Real Help for the North – by Peter Foster (National Post)

The National Post is Canada’s second largest national paper. This column was originally published in the Financial Post on January 4, 2011.

Whoever wins the contest for control of BIM, the people of Baffin Island are
far more likely to thrive being “exploited” by filthy capitalists than being
“helped” by governments. National Post, Peter Foster (January 4, 2011)

The Baffinland Iron mine Would Bring Desperately Needed Jobs

From a financial point of view, the takeover contest for control of Baffinland Iron Mines Corp., BIM, hardly registers. The latest round of bidding for the company puts a value on it of $570-million, a piddling amount when compared with, say, the $44-billion market capitalization of Potash Corp. In other respects, however, BIM may be more genuinely “strategic” than the Saskatchewan mining giant, a proposed takeover of which was deep sixed earlier this year because of the “S” word.

In fact, the rejection of BHP Billiton’s bid for Potash was all about electoral politics. However, the location of Bafflinland’s prime asset is genuinely strategic in terms of the Conservative government’s Arctic aspirations. Also, the project would bring desperately needed jobs and revenue to the region of Nunavut, where it costs Canadian taxpayers $1-billion a year to service some 33,000 people living in an area the size of Western Europe.

U.S.-controlled Nunavut Iron Ore Acquisition Inc. made a hostile bid for BIM in September. Since then, Luxembourg-based steelmaking giant ArcelorMittal has arrived on the scene as a white knight. Last week Arcelor upped its bid to $1.40 per share for all the Baffinland shares. Nunavut Iron Ore, which was set up solely to acquire Baffinland, immediately upped its own bid to $1.45, but for only 60% of the equity.

Wrangling continues before the OSC over a BIM poison pill. There are also reverberations from the fact that one of Nunavut’s employees had consulted for Baffinland shortly before the bid. Still, the broader significance of this deal surely lies in its meaning for Northern development.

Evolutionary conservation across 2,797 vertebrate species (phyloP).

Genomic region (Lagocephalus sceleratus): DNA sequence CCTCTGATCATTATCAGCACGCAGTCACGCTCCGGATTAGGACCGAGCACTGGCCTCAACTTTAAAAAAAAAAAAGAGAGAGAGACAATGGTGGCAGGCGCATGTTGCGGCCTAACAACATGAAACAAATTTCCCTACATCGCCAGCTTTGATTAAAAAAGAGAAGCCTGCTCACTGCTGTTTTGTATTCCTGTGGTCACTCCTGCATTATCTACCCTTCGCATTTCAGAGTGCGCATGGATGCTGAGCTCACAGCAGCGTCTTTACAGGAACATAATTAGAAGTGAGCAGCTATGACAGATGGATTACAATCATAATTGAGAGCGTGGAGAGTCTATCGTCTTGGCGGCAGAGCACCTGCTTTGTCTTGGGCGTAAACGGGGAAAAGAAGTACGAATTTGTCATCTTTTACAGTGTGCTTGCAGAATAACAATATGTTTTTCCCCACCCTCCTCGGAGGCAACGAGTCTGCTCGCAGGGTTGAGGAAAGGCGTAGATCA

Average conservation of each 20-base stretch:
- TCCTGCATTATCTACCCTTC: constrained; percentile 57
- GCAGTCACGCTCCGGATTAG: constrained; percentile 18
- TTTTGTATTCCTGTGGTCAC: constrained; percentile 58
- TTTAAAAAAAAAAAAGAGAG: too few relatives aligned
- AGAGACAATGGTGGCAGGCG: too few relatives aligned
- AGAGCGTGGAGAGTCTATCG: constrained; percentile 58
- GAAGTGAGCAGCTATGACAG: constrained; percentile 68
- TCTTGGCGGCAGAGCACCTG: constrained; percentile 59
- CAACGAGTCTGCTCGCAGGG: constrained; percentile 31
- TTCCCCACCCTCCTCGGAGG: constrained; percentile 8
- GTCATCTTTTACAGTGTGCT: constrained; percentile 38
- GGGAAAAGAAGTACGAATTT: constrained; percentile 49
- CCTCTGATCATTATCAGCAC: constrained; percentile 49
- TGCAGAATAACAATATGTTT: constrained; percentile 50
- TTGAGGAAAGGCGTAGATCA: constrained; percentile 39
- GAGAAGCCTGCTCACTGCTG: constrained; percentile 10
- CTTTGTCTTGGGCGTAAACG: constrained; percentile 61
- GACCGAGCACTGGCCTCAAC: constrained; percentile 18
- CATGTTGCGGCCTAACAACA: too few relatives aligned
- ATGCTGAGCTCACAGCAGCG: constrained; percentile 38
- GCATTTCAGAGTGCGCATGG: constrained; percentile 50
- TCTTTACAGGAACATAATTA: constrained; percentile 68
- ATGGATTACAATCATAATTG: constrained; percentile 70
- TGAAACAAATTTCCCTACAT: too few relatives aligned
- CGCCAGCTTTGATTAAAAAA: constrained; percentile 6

BIM controls a huge iron ore deposit at Mary River in the middle of northern Baffin Island. The company reckons that it is the highest-grade undeveloped iron ore project in the world “that remains independently owned in a low-risk jurisdiction.” The problem is that it is way closer to the North Pole than to Toronto, where BIM is headquartered. It is also 1,000 kilometres from Nunavut’s capital, Iqaluit.

Desolate hardly describes the Mary River landscape, where the average annual temperature is -15C and activity is all but impossible in the permanent night of the winter months. The deposit was first discovered in the early 1960s, but was abandoned for almost 40 years. What made it potentially viable is the impact on markets of China and India, plus ever improving mining and transportation technology, which tends to be taken entirely for granted.

The development was projected in 2008 to take four years and cost around $4-billion. It will involve building a 140-km railroad south to a new all-season, deep-water port at Steensby Inlet, plus a fleet of icebreaker ore carriers. At the height of construction it will employ over 2,600 people. It will permanently employ around 450 at the mine and port to produce 18 million tonnes of iron ore a year for 21 years, with the prospect of further development beyond that.

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